At the work Christmas party yesterday, we were all attempting to come up with the names of specific Christmas carols based on different images. Things like a weigh scale sitting in a manger to represent “Away in a manger”. There was one in particular that I knew I didn’t have correct but I couldn’t stop my brain from thinking of the incorrect song. Our brains make these connections because it makes sense to have a quick answer. For example, if I’m walking in the woods and I only catch a glimpse of something out of the corner of my eye, survival instinct says that I need to very quickly decide whether the thing I saw is neutral, dangerous, or a benefit. This isn’t the time to think creatively, according to my brain. As a consequence, we are designed to make associations and then stick to those associations. If I need a container to hold something to drink it makes sense that I use a glass because my brain knows that is what a glass is for.
At the same time, having the ability to think outside of the box can have advantages as well. A glass may be ideal for holding liquid but it can do a lot of other things as well. It can hold a small portion of treats so that I am less likely to overeat during the holidays. It can serve as a circle template for a craft I might make. It can help to amplify the speakers of my smartphone. The list could go on. The challenge is that making unusual connections requires that we suppress or inhibit the habitual thoughts.
Di Benardi Luft, et al (2018) conducted four different experiments with different subjects to see if they could identify how the brain suppresses the obvious connections allowing it to explore more creative connections. The brain uses different frequencies, one of which is called alpha. They used particular a technology, transcranial alternating current brain stimulation (tACS), a non-invasive procedure that has minimal to no side effects or sensation to test the differences between stimulating alpha waves from the right temporal lobe (located on the side of the brain), the left temporal lobe, and sham tACS (basically equivalent to placebo). Only the stimulation on the right temporal lobe improved the participants abilities to make less obvious connections, ie be more creative. They then confirmed this result with three additional experiments such as monitoring participants when coming up with unusual uses for particular objects, similar to my coming up with different ideas for how I could use a glass above. They found that these participants generated more right temporal alpha power compared to base levels.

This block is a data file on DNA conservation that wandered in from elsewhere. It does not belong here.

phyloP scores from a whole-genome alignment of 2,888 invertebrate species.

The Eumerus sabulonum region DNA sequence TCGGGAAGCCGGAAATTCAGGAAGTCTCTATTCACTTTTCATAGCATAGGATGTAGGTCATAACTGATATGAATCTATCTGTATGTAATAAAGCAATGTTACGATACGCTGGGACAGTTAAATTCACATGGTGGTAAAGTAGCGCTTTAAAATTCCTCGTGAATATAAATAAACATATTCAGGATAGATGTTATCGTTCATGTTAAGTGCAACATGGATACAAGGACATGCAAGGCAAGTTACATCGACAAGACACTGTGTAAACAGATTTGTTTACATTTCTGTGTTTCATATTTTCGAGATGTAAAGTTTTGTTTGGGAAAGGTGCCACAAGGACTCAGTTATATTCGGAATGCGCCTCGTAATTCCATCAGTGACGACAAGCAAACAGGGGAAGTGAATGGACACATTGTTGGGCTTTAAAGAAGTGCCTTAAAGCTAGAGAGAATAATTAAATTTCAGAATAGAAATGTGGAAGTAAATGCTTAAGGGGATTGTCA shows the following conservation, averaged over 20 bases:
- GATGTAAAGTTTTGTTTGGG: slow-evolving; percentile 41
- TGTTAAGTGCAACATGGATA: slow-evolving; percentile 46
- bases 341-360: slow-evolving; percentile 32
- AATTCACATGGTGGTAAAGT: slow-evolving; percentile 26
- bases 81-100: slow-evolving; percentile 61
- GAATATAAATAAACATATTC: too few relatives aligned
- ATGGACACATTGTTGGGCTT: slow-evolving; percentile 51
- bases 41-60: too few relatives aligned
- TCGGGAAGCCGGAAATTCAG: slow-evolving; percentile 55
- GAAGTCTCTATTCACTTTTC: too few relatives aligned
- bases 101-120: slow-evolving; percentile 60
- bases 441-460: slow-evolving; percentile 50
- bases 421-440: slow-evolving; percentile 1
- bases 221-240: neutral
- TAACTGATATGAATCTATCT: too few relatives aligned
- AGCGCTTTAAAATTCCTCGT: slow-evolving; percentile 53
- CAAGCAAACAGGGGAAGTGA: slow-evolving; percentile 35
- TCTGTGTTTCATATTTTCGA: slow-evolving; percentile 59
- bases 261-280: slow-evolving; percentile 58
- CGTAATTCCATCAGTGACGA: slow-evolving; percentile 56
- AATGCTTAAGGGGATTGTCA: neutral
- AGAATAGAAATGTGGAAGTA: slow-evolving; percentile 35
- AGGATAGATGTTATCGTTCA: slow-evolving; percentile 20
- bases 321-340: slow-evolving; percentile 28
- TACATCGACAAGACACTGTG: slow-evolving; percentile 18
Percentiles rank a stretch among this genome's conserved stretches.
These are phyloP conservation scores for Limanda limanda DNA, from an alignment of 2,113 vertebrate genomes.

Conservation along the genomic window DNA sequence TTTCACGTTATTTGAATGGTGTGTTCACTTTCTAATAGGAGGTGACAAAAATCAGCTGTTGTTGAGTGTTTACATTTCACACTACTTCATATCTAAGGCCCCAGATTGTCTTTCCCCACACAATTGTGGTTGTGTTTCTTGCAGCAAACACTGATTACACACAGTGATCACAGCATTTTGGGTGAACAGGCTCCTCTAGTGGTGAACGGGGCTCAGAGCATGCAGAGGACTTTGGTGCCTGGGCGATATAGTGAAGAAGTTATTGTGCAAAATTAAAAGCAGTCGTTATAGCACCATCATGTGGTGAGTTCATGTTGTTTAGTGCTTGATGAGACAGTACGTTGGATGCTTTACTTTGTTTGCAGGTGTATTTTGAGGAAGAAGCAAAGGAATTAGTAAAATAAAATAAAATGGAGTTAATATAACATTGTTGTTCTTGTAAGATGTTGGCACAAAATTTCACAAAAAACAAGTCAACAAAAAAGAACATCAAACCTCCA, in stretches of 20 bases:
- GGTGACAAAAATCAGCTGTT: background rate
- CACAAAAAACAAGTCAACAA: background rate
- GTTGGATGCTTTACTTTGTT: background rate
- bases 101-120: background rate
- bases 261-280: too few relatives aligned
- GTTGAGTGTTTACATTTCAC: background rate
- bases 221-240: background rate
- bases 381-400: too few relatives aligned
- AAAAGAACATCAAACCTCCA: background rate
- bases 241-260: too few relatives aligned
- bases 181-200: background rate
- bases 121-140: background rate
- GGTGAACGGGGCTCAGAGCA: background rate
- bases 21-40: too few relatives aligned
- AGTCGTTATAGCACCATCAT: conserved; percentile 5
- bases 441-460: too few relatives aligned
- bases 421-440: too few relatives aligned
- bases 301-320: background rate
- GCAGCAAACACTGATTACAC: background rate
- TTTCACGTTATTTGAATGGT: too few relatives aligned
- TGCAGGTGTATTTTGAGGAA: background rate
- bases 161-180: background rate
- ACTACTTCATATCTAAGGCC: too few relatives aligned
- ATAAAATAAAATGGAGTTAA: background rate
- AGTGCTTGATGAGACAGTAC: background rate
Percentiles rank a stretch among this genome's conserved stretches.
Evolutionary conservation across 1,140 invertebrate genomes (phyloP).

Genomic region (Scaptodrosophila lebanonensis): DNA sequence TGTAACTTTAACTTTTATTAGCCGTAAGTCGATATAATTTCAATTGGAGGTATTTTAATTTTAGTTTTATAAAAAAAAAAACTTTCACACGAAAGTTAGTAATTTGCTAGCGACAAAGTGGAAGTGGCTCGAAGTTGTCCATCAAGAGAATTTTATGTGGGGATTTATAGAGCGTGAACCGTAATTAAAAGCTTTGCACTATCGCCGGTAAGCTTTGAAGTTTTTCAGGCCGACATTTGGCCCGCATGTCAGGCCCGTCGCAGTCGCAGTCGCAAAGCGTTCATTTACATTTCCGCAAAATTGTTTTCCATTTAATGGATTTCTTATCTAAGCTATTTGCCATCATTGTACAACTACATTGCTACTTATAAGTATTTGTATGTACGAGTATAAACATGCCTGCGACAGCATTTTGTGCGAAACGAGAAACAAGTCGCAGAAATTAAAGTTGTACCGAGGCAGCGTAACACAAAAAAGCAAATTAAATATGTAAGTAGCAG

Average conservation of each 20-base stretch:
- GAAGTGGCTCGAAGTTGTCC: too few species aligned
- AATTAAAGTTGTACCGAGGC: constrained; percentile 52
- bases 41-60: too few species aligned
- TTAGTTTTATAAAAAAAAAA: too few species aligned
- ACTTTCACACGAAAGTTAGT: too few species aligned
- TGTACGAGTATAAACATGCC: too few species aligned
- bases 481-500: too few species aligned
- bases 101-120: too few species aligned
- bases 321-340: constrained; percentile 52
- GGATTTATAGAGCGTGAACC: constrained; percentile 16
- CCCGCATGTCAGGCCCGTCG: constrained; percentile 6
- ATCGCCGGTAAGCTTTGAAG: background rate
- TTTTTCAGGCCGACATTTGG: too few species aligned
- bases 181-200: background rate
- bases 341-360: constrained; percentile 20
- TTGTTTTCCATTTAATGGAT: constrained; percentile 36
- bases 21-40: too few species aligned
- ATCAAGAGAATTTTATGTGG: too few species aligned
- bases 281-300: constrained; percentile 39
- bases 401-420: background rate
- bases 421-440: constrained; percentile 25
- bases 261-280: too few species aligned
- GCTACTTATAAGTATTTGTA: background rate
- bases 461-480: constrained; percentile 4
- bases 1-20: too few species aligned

So what are the implications for this research? It’s an interesting thought that we might be able to stimulate creativity, particularly in a time where the world really needs creative solutions to combatting complex issues like climate change. It also makes me wonder if there are innate and/or learned differences in how powerful an individual’s right temporal alpha waves are. Can you learn to be more creative? Are there natural situations that can help stimulate these waves or suppress them if needed?
So, just to take a second to go back to the title of the post “Thinking creatively requires suppressing your brain – sort of”. We aren’t actually suppressing our brain when we think creatively, we’re suppressing the habitual connections, the ones we are used to making. This allows our brains to make other connections that it isn’t used to making.